To enforce the Internal Revenue Code, the IRS has been given broad powers to investigate:
For the purpose of ascertaining the correctness of any return, making a return where none has been made, determining the liability of any person for any internal revenue tax or the liability at law or in equity of any transferee or fiduciary of any person in respect of any internal revenue tax, or collecting any such liability, the Secretary is authorized-
(1) To examine any books, papers, records, or other data which may be relevant or material to such inquiry;
(2) To summon the person liable for tax or required to perform the act, or any officer or employee of such person, or any person having possession, custody, or care of books of account containing entries relating to the business of the person liable for tax or required to perform the act, or any other person the Secretary may deem proper, to appear before the Secretary at a time and place named in the summons and to produce such books, papers, records, or other data, and to give such testimony, under oath, as may be relevant or material to such inquiry; and
(3) To take such testimony of the person concerned, under oath, as may be relevant or material to such inquiry.
I.R.C. § 7602(a). Enforcement proceedings (if necessary) then occur in district court. I.R.C. § 7604.
The taxpayer is not the only one that the IRS can seek information from; the Code permits the service of a summons on anyone who has relevant information concerning a particular taxpayer, provided that the taxpayer whose information is at issue is provided with notice. I.R.C. § 7609(a). The taxpayer can then move to quash the summons. I.R.C. § 7609(b). The government can also request that notice be excused where “there is reasonable cause to believe the giving of notice may lead to attempts to conceal, destroy, or alter records relevant to the examination, to prevent the communication of information from other persons through intimidation, bribery, or collusion, or to flee to avoid prosecution, testifying, or production of records.” I.R.C. § 7609(g).
Successful challenges to an IRS summons are rare, as there is no probable cause requirement imposed upon the government. Instead, the IRS must simply demonstrate “that the investigation will be conducted pursuant to a legitimate purpose, that the inquiry may be relevant to the purpose, that the information sought is not already within the Commissioner’s possession, and that the administrative steps required by the Code have been followed.” United States v. Powell, 379 U.S. 48, 57-58, (1964). Once those factors (known as the Powell factors) are established, the government has made out its prima facie case that the summons should be enforced. The burden then shifts to the taxpayer, who is left to show some compelling reason why the summons should not be enforced, as where a summons is “issued for an improper purpose, such as to harass the taxpayer or to put pressure on him to settle a collateral dispute, or for any other purpose reflecting on the good faith of the particular investigation.” Powell, 379 U.S. at 58. Given the relevant standards, enforcement is almost automatic, absent a claim of privilege.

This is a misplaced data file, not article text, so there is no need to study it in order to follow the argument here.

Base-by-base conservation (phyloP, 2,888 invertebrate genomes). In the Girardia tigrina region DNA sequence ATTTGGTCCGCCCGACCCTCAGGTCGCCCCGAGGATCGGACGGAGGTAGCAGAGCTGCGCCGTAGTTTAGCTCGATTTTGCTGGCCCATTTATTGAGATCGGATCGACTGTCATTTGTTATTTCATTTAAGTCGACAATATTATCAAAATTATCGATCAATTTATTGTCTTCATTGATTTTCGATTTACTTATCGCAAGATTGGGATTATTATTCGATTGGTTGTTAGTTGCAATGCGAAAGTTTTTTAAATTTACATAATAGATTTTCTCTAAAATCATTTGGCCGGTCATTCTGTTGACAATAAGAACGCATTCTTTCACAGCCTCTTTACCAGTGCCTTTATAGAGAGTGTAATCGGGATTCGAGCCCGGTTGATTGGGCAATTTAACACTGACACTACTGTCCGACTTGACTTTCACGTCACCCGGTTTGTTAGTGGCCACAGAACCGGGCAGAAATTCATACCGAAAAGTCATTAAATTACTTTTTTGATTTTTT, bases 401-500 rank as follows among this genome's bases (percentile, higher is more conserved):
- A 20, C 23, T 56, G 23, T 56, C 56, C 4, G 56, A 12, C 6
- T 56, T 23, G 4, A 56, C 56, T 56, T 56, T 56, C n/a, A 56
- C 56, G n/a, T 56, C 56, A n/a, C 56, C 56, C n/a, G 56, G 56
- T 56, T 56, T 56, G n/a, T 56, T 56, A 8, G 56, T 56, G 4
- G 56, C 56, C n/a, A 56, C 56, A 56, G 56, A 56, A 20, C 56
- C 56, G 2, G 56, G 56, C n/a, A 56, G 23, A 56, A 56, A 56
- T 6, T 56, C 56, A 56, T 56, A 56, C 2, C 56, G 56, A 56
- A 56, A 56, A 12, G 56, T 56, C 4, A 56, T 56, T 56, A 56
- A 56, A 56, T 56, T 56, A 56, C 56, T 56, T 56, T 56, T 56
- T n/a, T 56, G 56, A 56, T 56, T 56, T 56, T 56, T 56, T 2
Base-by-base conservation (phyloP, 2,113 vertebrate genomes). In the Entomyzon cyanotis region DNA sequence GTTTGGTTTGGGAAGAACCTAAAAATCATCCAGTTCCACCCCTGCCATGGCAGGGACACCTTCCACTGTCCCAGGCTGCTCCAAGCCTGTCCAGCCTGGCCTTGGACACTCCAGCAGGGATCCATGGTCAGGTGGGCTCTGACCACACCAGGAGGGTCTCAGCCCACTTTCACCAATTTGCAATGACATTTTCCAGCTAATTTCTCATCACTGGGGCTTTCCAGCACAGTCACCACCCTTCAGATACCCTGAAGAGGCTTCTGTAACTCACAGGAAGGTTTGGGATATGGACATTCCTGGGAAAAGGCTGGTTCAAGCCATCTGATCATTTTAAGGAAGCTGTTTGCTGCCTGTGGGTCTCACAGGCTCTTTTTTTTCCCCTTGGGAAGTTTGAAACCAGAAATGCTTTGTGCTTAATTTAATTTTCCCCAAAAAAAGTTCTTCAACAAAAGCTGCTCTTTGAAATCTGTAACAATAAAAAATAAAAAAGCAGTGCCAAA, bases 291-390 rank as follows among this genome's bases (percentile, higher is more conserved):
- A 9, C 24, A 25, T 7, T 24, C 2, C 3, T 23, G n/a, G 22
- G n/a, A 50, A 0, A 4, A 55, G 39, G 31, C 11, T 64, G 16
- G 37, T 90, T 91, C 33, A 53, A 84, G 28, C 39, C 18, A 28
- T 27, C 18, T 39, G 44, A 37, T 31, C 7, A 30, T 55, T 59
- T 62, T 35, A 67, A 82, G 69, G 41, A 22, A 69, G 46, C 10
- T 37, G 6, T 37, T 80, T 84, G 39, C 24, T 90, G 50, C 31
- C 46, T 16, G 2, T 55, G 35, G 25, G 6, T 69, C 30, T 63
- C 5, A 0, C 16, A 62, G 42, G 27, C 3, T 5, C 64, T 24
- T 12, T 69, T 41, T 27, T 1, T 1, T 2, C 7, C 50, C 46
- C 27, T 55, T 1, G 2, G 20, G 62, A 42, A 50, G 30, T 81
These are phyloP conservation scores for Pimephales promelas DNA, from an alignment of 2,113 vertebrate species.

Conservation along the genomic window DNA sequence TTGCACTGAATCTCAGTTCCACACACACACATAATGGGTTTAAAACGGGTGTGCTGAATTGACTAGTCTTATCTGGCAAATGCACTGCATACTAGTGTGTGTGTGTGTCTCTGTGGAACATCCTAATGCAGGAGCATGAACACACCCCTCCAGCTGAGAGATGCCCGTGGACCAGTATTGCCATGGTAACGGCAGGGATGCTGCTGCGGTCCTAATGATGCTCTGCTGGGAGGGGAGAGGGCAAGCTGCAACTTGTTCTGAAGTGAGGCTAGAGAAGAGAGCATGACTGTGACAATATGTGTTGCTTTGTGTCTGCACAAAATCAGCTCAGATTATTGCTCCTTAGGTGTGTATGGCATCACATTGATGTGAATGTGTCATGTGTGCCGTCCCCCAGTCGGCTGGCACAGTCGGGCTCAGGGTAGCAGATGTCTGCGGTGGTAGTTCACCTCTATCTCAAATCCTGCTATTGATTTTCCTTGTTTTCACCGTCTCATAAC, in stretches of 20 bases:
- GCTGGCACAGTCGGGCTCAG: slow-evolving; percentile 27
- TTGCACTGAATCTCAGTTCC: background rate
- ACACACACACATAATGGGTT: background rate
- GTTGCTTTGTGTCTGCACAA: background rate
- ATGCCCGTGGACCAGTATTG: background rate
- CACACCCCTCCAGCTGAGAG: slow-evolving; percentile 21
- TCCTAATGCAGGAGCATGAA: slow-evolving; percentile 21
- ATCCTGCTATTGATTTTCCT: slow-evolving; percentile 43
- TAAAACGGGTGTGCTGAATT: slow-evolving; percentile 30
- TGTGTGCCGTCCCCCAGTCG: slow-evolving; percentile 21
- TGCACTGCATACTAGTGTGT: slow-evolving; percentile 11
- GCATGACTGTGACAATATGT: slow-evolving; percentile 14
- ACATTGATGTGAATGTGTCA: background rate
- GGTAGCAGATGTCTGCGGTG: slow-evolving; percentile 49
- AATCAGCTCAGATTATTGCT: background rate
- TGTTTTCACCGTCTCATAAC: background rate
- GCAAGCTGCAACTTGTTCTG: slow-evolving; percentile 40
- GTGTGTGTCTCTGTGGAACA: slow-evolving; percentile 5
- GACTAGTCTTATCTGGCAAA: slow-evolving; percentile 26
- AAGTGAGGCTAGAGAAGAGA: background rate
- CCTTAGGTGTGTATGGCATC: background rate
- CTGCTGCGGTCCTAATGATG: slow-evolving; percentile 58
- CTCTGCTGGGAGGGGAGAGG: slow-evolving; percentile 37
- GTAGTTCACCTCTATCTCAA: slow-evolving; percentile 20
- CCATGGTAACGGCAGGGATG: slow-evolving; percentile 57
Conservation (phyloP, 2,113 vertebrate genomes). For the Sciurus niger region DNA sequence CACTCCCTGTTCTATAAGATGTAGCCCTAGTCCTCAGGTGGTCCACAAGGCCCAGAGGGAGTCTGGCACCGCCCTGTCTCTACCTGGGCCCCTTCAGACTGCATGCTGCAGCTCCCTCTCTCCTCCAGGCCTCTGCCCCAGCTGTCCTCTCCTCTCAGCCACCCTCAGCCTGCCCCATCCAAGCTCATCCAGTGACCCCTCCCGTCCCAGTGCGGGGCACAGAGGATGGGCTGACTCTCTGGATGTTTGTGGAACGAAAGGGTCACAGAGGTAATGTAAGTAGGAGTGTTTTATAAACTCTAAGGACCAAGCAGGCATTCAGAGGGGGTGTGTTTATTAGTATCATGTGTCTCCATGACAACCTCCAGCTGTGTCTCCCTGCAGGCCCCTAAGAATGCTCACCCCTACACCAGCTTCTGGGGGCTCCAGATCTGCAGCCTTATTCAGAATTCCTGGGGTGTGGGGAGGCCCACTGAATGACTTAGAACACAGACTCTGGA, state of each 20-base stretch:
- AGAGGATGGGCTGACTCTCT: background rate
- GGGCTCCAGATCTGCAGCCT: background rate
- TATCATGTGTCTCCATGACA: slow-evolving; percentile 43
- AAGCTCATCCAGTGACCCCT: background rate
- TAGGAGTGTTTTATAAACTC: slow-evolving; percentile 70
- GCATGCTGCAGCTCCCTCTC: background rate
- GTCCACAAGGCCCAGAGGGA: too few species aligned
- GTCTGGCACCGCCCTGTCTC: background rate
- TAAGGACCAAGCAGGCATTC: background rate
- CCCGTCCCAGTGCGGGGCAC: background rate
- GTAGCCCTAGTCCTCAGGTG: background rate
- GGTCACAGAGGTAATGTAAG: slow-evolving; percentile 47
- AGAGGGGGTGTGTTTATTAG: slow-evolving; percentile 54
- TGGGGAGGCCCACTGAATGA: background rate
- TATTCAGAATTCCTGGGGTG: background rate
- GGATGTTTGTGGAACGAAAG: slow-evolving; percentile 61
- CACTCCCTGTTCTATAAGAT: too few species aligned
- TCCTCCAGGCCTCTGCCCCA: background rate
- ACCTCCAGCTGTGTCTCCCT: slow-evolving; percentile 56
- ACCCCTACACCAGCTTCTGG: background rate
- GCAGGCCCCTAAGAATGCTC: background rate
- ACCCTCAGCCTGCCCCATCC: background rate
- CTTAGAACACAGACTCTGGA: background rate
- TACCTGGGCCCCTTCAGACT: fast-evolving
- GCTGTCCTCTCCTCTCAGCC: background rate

In addition to its general summons powers under section 7602 of the Code, the IRS can also issue a “John Doe” summons that does not identity a particular taxpayer. To do so, the IRS must establish that
(1) the summons relates to the investigation of a particular person or ascertainable group or class of persons,
(2) there is a reasonable basis for believing that such person or group or class of persons may fail or may have failed to comply with any provision of any internal revenue law, and
(3) the information sought to be obtained from the examination of the records or testimony (and the identity of the person or persons with respect to whose liability the summons is issued) is not readily available from other sources.
I.R.C. § 7609(f).
A recent summons enforcement case from Texas illustrates how the process works and raises an interesting privilege issue. After it caught one taxpayer who had used foreign accounts, foreign trusts and foreign corporations in an effort to avoid paying approximately $2 million in taxes, the IRS sought to learn the identity of other clients of the taxpayer’s estate planning firm. Taylor Lohmeyer Law Firm PLLC v. United States, Civil Action No. SA-18-CV-1161-XR, 2019 U.S. Dist. LEXIS 81809 (W.D. Tex. May 15, 2019).
To do so, the IRS requested that a district court authorize a John Doe summons directed at the Taylor Lohmeyer Law Firm, compelling it to provide “names of and other information related to the Firm’s clients between 1995-2017 to investigate the tax liability of those who used the Firm to ‘create and maintain foreign bank accounts and foreign entities that may have been used to conceal taxable income in foreign countries.’” Id. at *2-*3. Following an ex parte proceeding, the district court authorized the issuance of the summons to the law firm, which responded by filing a motion to quash. Id. at *3.